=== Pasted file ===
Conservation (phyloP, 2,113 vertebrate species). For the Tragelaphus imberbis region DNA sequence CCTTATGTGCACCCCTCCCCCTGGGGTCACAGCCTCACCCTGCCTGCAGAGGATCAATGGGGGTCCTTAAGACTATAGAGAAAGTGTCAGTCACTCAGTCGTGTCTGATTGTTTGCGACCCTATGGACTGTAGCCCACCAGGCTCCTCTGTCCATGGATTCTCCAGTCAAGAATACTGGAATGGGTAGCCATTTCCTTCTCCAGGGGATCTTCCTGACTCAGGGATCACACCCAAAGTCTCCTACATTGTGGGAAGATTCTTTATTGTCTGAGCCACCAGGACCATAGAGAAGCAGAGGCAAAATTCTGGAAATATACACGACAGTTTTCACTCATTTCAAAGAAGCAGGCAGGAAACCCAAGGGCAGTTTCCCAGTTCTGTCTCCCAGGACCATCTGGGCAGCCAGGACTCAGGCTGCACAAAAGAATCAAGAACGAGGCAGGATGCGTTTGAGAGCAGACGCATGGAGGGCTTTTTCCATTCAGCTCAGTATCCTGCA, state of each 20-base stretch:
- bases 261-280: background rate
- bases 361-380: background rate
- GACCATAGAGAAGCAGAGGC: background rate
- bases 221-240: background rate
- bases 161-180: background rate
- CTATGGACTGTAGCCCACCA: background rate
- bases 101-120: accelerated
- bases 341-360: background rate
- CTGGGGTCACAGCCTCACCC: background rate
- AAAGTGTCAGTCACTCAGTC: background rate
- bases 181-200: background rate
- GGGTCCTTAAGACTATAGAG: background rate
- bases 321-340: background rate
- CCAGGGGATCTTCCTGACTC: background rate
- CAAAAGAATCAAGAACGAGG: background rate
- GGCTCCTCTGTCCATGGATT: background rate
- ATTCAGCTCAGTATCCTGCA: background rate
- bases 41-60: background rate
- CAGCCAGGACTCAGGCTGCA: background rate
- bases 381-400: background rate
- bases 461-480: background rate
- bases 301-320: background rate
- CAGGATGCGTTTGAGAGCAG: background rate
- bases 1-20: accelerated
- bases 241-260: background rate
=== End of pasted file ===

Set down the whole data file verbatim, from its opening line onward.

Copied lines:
Conservation (phyloP, 2,113 vertebrate species). For the Tragelaphus imberbis region DNA sequence CCTTATGTGCACCCCTCCCCCTGGGGTCACAGCCTCACCCTGCCTGCAGAGGATCAATGGGGGTCCTTAAGACTATAGAGAAAGTGTCAGTCACTCAGTCGTGTCTGATTGTTTGCGACCCTATGGACTGTAGCCCACCAGGCTCCTCTGTCCATGGATTCTCCAGTCAAGAATACTGGAATGGGTAGCCATTTCCTTCTCCAGGGGATCTTCCTGACTCAGGGATCACACCCAAAGTCTCCTACATTGTGGGAAGATTCTTTATTGTCTGAGCCACCAGGACCATAGAGAAGCAGAGGCAAAATTCTGGAAATATACACGACAGTTTTCACTCATTTCAAAGAAGCAGGCAGGAAACCCAAGGGCAGTTTCCCAGTTCTGTCTCCCAGGACCATCTGGGCAGCCAGGACTCAGGCTGCACAAAAGAATCAAGAACGAGGCAGGATGCGTTTGAGAGCAGACGCATGGAGGGCTTTTTCCATTCAGCTCAGTATCCTGCA, state of each 20-base stretch:
- bases 261-280: background rate
- bases 361-380: background rate
- GACCATAGAGAAGCAGAGGC: background rate
- bases 221-240: background rate
- bases 161-180: background rate
- CTATGGACTGTAGCCCACCA: background rate
- bases 101-120: accelerated
- bases 341-360: background rate
- CTGGGGTCACAGCCTCACCC: background rate
- AAAGTGTCAGTCACTCAGTC: background rate
- bases 181-200: background rate
- GGGTCCTTAAGACTATAGAG: background rate
- bases 321-340: background rate
- CCAGGGGATCTTCCTGACTC: background rate
- CAAAAGAATCAAGAACGAGG: background rate
- GGCTCCTCTGTCCATGGATT: background rate
- ATTCAGCTCAGTATCCTGCA: background rate
- bases 41-60: background rate
- CAGCCAGGACTCAGGCTGCA: background rate
- bases 381-400: background rate
- bases 461-480: background rate
- bases 301-320: background rate
- CAGGATGCGTTTGAGAGCAG: background rate
- bases 1-20: accelerated
- bases 241-260: background rate